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Monday, June 25, 2012

"I'm a mutt"- yeah, I find that offensive

Have you heard this before?  People are discussing where their ancestors came from, "oh, I'm Irish", "oh, my mom's from Korea", and then someone says "I'm a mutt."  Meaning they're a white American whose ancestors came from probably a lot of places in Europe and we don't really entirely know where.

And, as a white American whose ancestors came from who-knows-where in Europe, I don't like this.

Wait, let's pause for a second so I can show you a picture of the dog I had when I was little.  His name's Zeke and he's a mutt- part German shepherd, part Labrador retriever, uhh and probably some small-breed dog because he didn't grow up to be as big as a lab or shepherd.  How do we know?  Wild guessing.  My parents got him at the pound, or whatever the correct term is for that place where the reject dogs go.

Zeke

Isn't he adorable?  He was such a nice dog.  <3

So anyway.  When people declare themselves to be "a mutt", it sounds like they're proud to not know their family history.  Because it's a joke, haha normally "mutt" would be an insult, but haha.  Why would you be proud about that- to be an ignorant American who doesn't care about the rest of the world?  (Am I reading too much into this?)

I heard that my ancestors came from Germany and England.  I have no hard evidence though, unless you count the German-English dictionary at my grandparents' house.  I want to know who they were and why they came to the US.  Why would you get on a boat and travel for several months, to a place you've never seen before, knowing that you'll probably never ever be able to come back?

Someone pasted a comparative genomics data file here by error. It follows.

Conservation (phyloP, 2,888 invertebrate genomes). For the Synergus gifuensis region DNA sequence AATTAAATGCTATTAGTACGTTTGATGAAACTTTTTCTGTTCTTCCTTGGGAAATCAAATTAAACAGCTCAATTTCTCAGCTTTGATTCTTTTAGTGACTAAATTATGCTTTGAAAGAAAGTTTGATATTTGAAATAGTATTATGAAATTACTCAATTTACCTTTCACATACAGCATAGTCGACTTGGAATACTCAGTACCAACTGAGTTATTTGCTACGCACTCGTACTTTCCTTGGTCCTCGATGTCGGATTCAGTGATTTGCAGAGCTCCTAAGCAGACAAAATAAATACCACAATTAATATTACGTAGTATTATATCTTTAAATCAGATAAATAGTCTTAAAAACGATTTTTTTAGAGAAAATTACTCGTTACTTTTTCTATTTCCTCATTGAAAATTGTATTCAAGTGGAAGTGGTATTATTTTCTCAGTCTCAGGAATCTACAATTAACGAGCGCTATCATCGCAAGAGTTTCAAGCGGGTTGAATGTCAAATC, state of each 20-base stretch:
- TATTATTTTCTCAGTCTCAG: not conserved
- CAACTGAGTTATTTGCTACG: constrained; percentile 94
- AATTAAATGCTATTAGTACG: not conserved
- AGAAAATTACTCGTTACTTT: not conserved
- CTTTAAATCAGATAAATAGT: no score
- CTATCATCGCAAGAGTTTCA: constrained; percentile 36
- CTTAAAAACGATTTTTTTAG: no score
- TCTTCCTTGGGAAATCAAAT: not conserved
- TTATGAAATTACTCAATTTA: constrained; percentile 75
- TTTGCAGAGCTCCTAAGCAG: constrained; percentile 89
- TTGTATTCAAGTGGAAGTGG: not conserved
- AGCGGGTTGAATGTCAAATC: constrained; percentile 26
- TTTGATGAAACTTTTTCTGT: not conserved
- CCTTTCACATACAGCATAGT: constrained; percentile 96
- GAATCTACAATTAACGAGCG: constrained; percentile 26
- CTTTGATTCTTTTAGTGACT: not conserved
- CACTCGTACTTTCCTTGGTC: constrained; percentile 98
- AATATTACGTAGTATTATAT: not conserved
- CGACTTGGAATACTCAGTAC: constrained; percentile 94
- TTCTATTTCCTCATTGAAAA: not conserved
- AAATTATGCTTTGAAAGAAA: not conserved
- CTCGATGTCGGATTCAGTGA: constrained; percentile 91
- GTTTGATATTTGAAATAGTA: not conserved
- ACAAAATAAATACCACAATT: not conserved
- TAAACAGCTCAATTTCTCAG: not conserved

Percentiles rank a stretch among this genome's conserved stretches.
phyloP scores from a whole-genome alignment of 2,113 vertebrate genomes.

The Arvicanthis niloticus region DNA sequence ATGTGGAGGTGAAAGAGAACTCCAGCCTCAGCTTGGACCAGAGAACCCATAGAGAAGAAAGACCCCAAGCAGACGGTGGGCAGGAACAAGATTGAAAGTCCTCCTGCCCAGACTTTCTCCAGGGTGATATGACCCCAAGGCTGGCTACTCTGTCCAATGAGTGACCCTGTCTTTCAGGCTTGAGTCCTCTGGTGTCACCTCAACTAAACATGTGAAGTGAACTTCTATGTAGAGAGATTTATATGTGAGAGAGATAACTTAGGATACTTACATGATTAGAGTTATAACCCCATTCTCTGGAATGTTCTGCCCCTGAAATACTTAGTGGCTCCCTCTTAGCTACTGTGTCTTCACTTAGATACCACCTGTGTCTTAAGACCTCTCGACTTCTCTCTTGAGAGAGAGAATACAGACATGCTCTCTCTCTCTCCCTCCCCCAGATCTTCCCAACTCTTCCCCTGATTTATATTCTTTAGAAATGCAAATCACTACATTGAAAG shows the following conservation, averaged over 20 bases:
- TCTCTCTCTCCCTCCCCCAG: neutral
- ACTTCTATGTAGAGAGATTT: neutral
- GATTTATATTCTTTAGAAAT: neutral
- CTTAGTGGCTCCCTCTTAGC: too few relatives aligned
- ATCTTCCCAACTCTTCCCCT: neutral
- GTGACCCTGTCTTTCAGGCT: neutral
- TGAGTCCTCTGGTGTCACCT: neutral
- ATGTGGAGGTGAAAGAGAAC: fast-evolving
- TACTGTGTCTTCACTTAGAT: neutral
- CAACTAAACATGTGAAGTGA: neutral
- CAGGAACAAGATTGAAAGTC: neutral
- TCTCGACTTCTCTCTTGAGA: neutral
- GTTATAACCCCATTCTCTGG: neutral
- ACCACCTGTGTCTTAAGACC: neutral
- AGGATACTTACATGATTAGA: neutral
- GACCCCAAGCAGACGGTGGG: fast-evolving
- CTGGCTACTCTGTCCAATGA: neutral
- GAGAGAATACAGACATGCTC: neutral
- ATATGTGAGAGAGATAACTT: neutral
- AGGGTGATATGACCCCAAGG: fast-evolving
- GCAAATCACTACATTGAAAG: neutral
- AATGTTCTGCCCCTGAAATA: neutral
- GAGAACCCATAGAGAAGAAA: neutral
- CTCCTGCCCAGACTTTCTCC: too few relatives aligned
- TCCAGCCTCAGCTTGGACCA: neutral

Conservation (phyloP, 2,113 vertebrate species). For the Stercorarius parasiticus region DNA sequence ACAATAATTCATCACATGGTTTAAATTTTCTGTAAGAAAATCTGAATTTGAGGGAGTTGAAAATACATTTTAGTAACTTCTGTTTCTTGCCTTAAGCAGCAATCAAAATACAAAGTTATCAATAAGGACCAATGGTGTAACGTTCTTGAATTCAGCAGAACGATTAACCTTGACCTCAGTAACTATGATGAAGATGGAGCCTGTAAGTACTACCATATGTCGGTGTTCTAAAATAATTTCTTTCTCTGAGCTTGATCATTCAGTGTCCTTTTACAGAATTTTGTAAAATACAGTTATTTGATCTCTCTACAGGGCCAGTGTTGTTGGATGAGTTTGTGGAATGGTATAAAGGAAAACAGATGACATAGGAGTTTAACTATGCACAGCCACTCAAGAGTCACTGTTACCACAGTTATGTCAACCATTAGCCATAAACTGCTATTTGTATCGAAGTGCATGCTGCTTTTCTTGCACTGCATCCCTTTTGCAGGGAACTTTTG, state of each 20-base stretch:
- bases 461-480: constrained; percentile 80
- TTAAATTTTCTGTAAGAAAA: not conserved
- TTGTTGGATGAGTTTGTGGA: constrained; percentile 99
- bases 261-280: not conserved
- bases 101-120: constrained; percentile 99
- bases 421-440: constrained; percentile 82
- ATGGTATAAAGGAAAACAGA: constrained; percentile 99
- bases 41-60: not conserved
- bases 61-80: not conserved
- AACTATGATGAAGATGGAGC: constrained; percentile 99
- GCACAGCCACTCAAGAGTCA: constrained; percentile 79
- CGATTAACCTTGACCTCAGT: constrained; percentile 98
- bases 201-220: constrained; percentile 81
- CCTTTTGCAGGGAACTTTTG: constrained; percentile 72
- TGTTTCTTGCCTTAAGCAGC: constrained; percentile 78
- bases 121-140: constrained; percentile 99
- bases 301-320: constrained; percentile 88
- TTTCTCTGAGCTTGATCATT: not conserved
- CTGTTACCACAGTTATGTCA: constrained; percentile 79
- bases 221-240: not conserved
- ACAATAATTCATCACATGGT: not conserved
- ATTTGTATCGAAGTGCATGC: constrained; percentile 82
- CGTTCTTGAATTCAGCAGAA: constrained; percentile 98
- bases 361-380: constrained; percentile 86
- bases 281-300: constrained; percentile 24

I was afraid I was weird for wanting to go to China.  You know, on a plane.  It takes 13 hours to get there.  And I'll come back to the US every few months.

Why did they come from Europe?  We learned about this in history in high school, but it's more than that- it's completely real and it's the reason I'm here and I'm an American.

So yeah.  You'll never hear me say I'm a mutt.  Instead, I'm going to question why people live where they live, where languages came from, why different cultures are different, etc.

To my readers: If you have a fun fact about where your ancestors are from, I would totally love to hear it.  ^_^  Leave it in the comments!

6 comments:

  1. In my family we don't call ourselves mutts- we call ourselves Heinz 57 (Although there may be slightly less than 57 ethnicities in our background. So far I think I've only traced 8)

    Fun heritage facts? We may still own land in Scotland (but 200+ years of back taxes makes us leery of claiming it). And one of our ancestors signed a treaty here in Canada and had a lake named after him.

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  2. I'm mixed race, so if I say I'm a mutt, I mean I'm NOT just a hodgepodge of European cultures. But mutt isn't usually the word I use. On official documents and such, I always just say that my race/ethnicity is "other" because it is! :D

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  3. My family got kicked out of England for stealing sheep. No lies. So I am Canadian. :-)

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  4. I was looking for ways of living as a mutt. I'm not the mutt you have described. I know that my mother is African American but it's hard to trace those roots and my father is Palestinian. They moved to America after being refuges in Lebanon. My mother's mother says we have Native American in our blood and I don't think the term mutt is offensive or degrading. I'm proud to be a mutt but it makes me all MUTTled up. It;s hard for me to explain my identity because I am all of my experiences. Some days I don't care for identifiers but other days it's hard for me to explain my feelings of things without explaining how those feelings have come about because I'm seen as not living up to what ever race I'm defending or offending. I want to take the DNA Genealogy thing to see where my family has traveled.

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